At 27, Aujero has already accomplished more than he expected. Besides being Apl.de.ap’s personal DJ, he has opened and toured for rock bands such as Linkin Park, Korn and rapper Snoop Doggy Dogg.

Humble beginnings

Aujero recently sat down with the Asian Journal to reflect on his success as a DJ and as an entrepreneur. He was born in Makati, Philippines and raised by a single mother in the San Jose Area.

“I worked hard to be where I am but this is truly a blessing,” said Aujero.

He started spinning records when he was 12 years old.

“Whenever I went to parties, I was always the guy who went straight to the radio or box [DJ booth] playing one cassette after the other,” he said. “But the moment I saw turntables, that was even fresher. I was like, ‘I want to try this out.’”

It began as a hobby and grew to be an obsession. He worked as a DJ throughout junior high school and high school. His mother, at first, was against his passion.

“She would be saying, ‘DJ, DJ – do your homework,’” he recalled with a smile. “She wasn’t really into that. She wanted me to be a nurse and follow my cousins in other healthcare professions.”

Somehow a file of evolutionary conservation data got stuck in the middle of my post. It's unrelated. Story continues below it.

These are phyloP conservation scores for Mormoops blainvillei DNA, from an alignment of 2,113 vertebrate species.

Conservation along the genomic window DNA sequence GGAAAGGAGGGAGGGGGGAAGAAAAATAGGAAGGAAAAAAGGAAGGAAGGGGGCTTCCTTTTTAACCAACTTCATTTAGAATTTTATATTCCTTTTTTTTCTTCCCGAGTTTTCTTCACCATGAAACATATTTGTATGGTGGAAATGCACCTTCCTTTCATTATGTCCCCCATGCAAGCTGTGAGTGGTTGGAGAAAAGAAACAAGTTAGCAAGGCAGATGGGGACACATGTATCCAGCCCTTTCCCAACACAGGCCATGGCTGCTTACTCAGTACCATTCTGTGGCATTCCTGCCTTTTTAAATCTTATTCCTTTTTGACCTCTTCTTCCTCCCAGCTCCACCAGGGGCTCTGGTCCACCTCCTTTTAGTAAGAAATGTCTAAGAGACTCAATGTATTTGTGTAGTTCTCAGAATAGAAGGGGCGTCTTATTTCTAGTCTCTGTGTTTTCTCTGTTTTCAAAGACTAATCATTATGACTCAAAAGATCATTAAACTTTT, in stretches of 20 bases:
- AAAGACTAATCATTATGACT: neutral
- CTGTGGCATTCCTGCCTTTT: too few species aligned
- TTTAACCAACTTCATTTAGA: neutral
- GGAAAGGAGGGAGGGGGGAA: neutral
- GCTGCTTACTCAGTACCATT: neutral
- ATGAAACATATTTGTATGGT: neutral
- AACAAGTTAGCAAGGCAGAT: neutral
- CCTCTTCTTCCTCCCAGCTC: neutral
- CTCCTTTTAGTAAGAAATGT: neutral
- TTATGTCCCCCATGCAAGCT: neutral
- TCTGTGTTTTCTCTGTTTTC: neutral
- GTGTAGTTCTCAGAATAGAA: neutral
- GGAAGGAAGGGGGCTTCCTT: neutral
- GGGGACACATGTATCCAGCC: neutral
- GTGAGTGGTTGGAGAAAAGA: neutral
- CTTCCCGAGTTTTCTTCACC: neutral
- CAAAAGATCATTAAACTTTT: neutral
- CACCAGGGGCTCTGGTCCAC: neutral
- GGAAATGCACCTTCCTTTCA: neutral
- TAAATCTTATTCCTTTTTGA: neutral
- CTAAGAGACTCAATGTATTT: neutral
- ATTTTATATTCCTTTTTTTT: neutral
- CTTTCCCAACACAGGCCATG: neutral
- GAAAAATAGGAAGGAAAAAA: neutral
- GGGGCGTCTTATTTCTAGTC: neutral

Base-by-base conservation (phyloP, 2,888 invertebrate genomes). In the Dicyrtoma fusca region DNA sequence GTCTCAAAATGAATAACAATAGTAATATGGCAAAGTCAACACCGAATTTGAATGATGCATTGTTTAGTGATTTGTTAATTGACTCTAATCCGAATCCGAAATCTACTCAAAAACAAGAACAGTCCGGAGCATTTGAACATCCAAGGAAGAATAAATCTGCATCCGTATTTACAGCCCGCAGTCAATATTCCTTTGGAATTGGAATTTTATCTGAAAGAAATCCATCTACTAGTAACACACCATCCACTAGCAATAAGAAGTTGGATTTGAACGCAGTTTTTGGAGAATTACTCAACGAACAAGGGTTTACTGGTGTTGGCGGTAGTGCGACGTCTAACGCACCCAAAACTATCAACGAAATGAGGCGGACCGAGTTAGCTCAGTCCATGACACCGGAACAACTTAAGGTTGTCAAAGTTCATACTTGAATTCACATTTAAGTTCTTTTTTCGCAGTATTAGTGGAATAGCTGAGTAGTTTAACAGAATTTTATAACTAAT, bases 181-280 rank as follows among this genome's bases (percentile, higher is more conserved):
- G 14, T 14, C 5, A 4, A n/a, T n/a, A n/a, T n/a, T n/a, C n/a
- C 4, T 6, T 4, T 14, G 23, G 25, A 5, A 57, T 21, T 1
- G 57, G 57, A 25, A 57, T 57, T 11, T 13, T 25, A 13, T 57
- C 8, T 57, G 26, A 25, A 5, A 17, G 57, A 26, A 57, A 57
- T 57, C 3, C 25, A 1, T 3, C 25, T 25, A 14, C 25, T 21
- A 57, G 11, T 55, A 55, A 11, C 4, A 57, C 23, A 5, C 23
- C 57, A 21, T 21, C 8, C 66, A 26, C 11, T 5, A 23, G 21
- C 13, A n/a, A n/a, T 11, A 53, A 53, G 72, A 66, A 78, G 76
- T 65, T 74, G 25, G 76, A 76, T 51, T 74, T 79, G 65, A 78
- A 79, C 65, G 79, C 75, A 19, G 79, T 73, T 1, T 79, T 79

Of course, he didn’t follow her mother’s wishes and took DJ’ing more seriously.

“For a year, I didn’t go out,” he said. “I really just trained myself on how to be a DJ as if I was [Manny] Pacquiao preparing for a fight.”

Winning battles

He began to “battle” (common term for DJ competitions) in local record store competitions. He placed in the top three in most amateur competitions and won a few hundred dollars here and there. More importantly, as he continued to compete, he began to earn the respect of his peers.

His career began to flourish when he won a seat representing San Francisco to compete at the International Turntablist Federation Worldwide DJ Competition.